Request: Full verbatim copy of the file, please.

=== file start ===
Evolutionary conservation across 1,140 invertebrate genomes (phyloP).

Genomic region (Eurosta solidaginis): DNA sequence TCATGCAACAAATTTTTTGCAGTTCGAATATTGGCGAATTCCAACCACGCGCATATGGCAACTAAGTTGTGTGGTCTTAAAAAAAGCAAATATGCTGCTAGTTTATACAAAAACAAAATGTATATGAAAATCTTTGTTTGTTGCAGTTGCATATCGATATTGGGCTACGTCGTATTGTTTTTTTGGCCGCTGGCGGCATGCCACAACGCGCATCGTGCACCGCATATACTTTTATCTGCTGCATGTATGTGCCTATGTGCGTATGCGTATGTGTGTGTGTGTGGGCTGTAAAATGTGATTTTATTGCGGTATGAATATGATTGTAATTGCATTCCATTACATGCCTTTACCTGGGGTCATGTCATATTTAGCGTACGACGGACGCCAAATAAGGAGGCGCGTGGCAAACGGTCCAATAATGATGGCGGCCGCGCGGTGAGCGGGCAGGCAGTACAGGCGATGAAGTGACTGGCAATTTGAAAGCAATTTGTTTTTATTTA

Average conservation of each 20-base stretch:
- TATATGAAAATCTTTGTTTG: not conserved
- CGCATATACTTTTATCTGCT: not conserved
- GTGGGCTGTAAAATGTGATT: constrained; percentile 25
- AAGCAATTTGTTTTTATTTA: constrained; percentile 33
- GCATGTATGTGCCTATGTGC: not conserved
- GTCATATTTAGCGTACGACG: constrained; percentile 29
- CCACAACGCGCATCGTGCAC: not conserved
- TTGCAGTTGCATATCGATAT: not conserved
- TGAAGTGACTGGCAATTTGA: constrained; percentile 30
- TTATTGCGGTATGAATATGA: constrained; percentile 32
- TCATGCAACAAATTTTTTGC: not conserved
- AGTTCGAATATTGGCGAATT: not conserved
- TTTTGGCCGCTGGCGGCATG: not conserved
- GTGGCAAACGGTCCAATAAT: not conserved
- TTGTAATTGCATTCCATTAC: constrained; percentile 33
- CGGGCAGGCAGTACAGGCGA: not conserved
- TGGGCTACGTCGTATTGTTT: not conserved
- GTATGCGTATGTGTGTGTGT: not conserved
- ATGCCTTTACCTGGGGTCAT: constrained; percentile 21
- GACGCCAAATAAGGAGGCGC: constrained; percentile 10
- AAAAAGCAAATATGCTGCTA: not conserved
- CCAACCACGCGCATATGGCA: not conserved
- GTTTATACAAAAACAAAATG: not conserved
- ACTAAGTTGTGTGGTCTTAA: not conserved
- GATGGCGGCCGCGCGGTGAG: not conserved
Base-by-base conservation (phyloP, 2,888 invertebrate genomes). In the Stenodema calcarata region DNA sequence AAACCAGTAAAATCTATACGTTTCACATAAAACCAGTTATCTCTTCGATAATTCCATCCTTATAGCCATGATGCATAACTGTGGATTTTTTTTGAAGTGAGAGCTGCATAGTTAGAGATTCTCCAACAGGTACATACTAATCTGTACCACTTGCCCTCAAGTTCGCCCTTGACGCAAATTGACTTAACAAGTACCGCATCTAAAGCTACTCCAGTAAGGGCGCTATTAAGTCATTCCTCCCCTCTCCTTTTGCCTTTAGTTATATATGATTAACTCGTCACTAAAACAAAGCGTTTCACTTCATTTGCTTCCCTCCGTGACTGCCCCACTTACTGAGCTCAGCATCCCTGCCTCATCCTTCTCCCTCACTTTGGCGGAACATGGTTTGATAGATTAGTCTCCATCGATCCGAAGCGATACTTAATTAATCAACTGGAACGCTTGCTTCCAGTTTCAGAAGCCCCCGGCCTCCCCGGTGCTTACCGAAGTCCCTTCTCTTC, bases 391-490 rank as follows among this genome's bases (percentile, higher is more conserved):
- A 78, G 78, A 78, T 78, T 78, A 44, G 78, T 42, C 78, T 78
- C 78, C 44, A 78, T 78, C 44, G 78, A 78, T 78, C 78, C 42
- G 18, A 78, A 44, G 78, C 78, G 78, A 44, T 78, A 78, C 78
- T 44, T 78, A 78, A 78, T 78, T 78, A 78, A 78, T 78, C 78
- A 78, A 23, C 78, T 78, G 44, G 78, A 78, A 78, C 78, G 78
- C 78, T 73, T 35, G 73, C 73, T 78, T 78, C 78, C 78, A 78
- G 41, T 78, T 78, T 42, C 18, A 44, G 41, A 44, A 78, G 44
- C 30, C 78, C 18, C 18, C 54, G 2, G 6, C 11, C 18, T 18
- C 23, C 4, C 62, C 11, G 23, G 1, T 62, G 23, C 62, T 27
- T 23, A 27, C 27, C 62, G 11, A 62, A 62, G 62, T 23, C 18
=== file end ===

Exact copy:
Evolutionary conservation across 1,140 invertebrate genomes (phyloP).

Genomic region (Eurosta solidaginis): DNA sequence TCATGCAACAAATTTTTTGCAGTTCGAATATTGGCGAATTCCAACCACGCGCATATGGCAACTAAGTTGTGTGGTCTTAAAAAAAGCAAATATGCTGCTAGTTTATACAAAAACAAAATGTATATGAAAATCTTTGTTTGTTGCAGTTGCATATCGATATTGGGCTACGTCGTATTGTTTTTTTGGCCGCTGGCGGCATGCCACAACGCGCATCGTGCACCGCATATACTTTTATCTGCTGCATGTATGTGCCTATGTGCGTATGCGTATGTGTGTGTGTGTGGGCTGTAAAATGTGATTTTATTGCGGTATGAATATGATTGTAATTGCATTCCATTACATGCCTTTACCTGGGGTCATGTCATATTTAGCGTACGACGGACGCCAAATAAGGAGGCGCGTGGCAAACGGTCCAATAATGATGGCGGCCGCGCGGTGAGCGGGCAGGCAGTACAGGCGATGAAGTGACTGGCAATTTGAAAGCAATTTGTTTTTATTTA

Average conservation of each 20-base stretch:
- TATATGAAAATCTTTGTTTG: not conserved
- CGCATATACTTTTATCTGCT: not conserved
- GTGGGCTGTAAAATGTGATT: constrained; percentile 25
- AAGCAATTTGTTTTTATTTA: constrained; percentile 33
- GCATGTATGTGCCTATGTGC: not conserved
- GTCATATTTAGCGTACGACG: constrained; percentile 29
- CCACAACGCGCATCGTGCAC: not conserved
- TTGCAGTTGCATATCGATAT: not conserved
- TGAAGTGACTGGCAATTTGA: constrained; percentile 30
- TTATTGCGGTATGAATATGA: constrained; percentile 32
- TCATGCAACAAATTTTTTGC: not conserved
- AGTTCGAATATTGGCGAATT: not conserved
- TTTTGGCCGCTGGCGGCATG: not conserved
- GTGGCAAACGGTCCAATAAT: not conserved
- TTGTAATTGCATTCCATTAC: constrained; percentile 33
- CGGGCAGGCAGTACAGGCGA: not conserved
- TGGGCTACGTCGTATTGTTT: not conserved
- GTATGCGTATGTGTGTGTGT: not conserved
- ATGCCTTTACCTGGGGTCAT: constrained; percentile 21
- GACGCCAAATAAGGAGGCGC: constrained; percentile 10
- AAAAAGCAAATATGCTGCTA: not conserved
- CCAACCACGCGCATATGGCA: not conserved
- GTTTATACAAAAACAAAATG: not conserved
- ACTAAGTTGTGTGGTCTTAA: not conserved
- GATGGCGGCCGCGCGGTGAG: not conserved
Base-by-base conservation (phyloP, 2,888 invertebrate genomes). In the Stenodema calcarata region DNA sequence AAACCAGTAAAATCTATACGTTTCACATAAAACCAGTTATCTCTTCGATAATTCCATCCTTATAGCCATGATGCATAACTGTGGATTTTTTTTGAAGTGAGAGCTGCATAGTTAGAGATTCTCCAACAGGTACATACTAATCTGTACCACTTGCCCTCAAGTTCGCCCTTGACGCAAATTGACTTAACAAGTACCGCATCTAAAGCTACTCCAGTAAGGGCGCTATTAAGTCATTCCTCCCCTCTCCTTTTGCCTTTAGTTATATATGATTAACTCGTCACTAAAACAAAGCGTTTCACTTCATTTGCTTCCCTCCGTGACTGCCCCACTTACTGAGCTCAGCATCCCTGCCTCATCCTTCTCCCTCACTTTGGCGGAACATGGTTTGATAGATTAGTCTCCATCGATCCGAAGCGATACTTAATTAATCAACTGGAACGCTTGCTTCCAGTTTCAGAAGCCCCCGGCCTCCCCGGTGCTTACCGAAGTCCCTTCTCTTC, bases 391-490 rank as follows among this genome's bases (percentile, higher is more conserved):
- A 78, G 78, A 78, T 78, T 78, A 44, G 78, T 42, C 78, T 78
- C 78, C 44, A 78, T 78, C 44, G 78, A 78, T 78, C 78, C 42
- G 18, A 78, A 44, G 78, C 78, G 78, A 44, T 78, A 78, C 78
- T 44, T 78, A 78, A 78, T 78, T 78, A 78, A 78, T 78, C 78
- A 78, A 23, C 78, T 78, G 44, G 78, A 78, A 78, C 78, G 78
- C 78, T 73, T 35, G 73, C 73, T 78, T 78, C 78, C 78, A 78
- G 41, T 78, T 78, T 42, C 18, A 44, G 41, A 44, A 78, G 44
- C 30, C 78, C 18, C 18, C 54, G 2, G 6, C 11, C 18, T 18
- C 23, C 4, C 62, C 11, G 23, G 1, T 62, G 23, C 62, T 27
- T 23, A 27, C 27, C 62, G 11, A 62, A 62, G 62, T 23, C 18